4)The TCC is used as the energy regulation measurement to realize the effective recovery of boost pressure under variable altitudes. The fluctuation range of boost pressure is within 14.5 kPa for diesel engines when the altitude ranges from 0 to 4500 m.

5)The TCC control is an effective method to improve the high-altitude adaptability of the turbocharging system. The future studies will be focused on the methods to achieve a wider range of the TCC, and to control the TCC more accurately at different altitudes. These will improve the engine power, the fuel efficiency and the quality of emissions.

Funding Statement: This study is funded by the National Natural Science Foundation of China [Grant Nos. 51576129 and 12102298], the China Postdoctoral Science Foundation [Grant No. 2021M702443], and the State Key Laboratory of Engines (Tianjin University) [Grant No. K2022-09].

Conflicts of Interest: The authors declare that they have no conflicts of interest to report regarding the present study.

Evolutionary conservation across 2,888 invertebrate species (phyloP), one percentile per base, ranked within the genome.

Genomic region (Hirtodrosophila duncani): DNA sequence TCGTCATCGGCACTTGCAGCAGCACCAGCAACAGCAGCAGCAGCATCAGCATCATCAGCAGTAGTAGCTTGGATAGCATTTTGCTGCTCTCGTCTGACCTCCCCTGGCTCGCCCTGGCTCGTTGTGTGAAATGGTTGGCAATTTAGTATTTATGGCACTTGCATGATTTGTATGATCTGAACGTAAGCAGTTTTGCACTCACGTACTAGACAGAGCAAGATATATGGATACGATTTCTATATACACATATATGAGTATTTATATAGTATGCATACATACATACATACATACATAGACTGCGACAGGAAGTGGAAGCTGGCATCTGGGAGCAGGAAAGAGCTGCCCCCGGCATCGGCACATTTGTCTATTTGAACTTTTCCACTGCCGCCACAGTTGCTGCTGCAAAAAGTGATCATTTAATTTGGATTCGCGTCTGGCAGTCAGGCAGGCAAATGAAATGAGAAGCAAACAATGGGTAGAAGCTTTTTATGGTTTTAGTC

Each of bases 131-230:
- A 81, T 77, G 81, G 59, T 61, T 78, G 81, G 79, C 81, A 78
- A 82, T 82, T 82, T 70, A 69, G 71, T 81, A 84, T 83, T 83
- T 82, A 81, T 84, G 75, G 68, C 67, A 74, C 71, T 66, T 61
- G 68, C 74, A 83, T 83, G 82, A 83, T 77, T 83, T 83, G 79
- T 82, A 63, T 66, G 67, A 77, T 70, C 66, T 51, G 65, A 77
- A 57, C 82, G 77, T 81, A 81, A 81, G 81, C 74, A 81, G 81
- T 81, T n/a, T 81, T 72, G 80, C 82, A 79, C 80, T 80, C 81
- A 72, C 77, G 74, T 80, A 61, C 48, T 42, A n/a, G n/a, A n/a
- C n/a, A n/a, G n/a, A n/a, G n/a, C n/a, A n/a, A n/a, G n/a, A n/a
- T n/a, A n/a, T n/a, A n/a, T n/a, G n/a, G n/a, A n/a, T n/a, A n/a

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Cite This Article

APA Style
Cheng, J., Li, X., Shi, L., Lu, K., Leng, L. (2023). A strategy to control the turbocharger energy of a diesel engine at different altitudes. Fluid Dynamics & Materials Processing, 19(4), 959-975. https://doi.org/10.32604/fdmp.2023.023687
Vancouver Style
Cheng J, Li X, Shi L, Lu K, Leng L. A strategy to control the turbocharger energy of a diesel engine at different altitudes. Fluid Dyn Mater Proc. 2023;19(4):959-975 https://doi.org/10.32604/fdmp.2023.023687
IEEE Style
J. Cheng, X. Li, L. Shi, K. Lu, and L. Leng "A Strategy to Control the Turbocharger Energy of a Diesel Engine at Different Altitudes," Fluid Dyn. Mater. Proc., vol. 19, no. 4, pp. 959-975. 2023. https://doi.org/10.32604/fdmp.2023.023687